Iced Tea Spoon ordered the Articuchos. Skewers of moist, tender chicken in a Peruvian marinade before grilling. Four huge skewers. Very moist, especially considering how thinly cut the chicken was. The marinade was amazing. Everything we had throughout this adventure was so perfectly seasoned, very flavorful with a little burst of heat as it hit the back of your palate. Nothing scorching, just enough to make you sit up and smile. Along with the chicken skewers was a half of a roasted sweet potato. I liked the cut width-wise as opposed to lengthwise. It gave the dish a very rustic look. There were also amazing white beans and rice. The white beans were so creamy against the slightly spicy liquid. Just perfect.
Fork ordered Ropa Vieja. Loosely translated old clothes or ripped clothes. This is a classic Cuban dish. Shredded beef and peppers that were braised in a red wine sauce. The beef just melted in your mouth. The Ropa Vieja was served with black beans and rice. Fantastic black beans. You know how black beans that have been sitting around have a tendency to get muddy? Not these. These were fresh and fabulously seasoned and so perfect with the beef. And, again, a generous portion of each. So much attention is paid to detail, every dish so beautifully plated, even the rice.
And what would a Cuban meal be without a plantain of some sort. But how to decide between tostones or maduros. Simple, sweet beats savory – especially when the rest of your meal has a bit of spice to it. Perfectly ripe, caramelized on the outside, sweet and tender on the inside. But there is no more room! Two very full pieces of cutlery sadly looking at a lot of leftover food that was happily taken home.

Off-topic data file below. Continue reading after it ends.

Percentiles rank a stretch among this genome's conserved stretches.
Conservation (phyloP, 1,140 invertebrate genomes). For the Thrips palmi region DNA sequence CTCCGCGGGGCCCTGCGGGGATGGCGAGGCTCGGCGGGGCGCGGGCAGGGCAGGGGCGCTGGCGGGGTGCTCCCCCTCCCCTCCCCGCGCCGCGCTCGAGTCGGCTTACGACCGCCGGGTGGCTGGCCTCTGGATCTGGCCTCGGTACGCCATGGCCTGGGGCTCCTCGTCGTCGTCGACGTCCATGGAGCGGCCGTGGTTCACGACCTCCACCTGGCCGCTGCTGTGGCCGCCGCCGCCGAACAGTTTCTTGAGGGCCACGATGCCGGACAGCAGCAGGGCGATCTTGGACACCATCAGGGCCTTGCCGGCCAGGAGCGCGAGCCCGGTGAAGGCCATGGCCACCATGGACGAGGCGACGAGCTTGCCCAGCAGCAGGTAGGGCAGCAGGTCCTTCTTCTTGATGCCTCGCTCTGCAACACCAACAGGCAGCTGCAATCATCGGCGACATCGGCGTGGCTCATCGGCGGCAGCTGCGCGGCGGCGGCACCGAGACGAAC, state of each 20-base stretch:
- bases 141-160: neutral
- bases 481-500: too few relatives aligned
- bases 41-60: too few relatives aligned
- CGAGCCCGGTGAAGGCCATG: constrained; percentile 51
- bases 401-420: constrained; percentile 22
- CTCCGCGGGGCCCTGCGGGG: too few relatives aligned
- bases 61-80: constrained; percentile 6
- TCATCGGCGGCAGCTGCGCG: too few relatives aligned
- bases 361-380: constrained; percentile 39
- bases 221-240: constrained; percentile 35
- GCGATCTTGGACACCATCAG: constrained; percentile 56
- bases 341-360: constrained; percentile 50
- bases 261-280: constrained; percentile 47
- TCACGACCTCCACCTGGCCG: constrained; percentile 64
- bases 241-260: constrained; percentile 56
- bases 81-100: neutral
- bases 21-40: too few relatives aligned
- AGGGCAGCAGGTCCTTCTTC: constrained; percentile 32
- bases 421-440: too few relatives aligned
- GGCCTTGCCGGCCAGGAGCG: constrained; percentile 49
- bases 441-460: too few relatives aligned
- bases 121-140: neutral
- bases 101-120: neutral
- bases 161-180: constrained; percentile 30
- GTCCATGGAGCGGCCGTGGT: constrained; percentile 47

The rule is, there is always room for dessert. It is one of the tenets of the Fork, Knife & Spoon philosophy. Especially when Javier suggested the Panqueques de Dulce de Leche. How can a little crepe filled with warm, gooey dulce de leche be filling? Not possible. They were perfect. Two panqueques – one for Iced Tea Spoon and one for Fork. Very light, rolled as opposed to folded, and filled with warm dulce de leche. It was the perfect little sweet necessary after a big, heavy, spicy meal.
This place is truly amazing. The owners are amazing. The food is amazing. If you are in the Hoboken area definitely go here. Heck, if you aren’t in the Hoboken area go here. The restaurant is 5 minutes outside the Lincoln or Holland Tunnel.
Maricel Presilla is the author of The New Taste of Chocolate, delving into the history and diversity of cacao, with wonderful recipes too; as well as other books about Latin history and culture.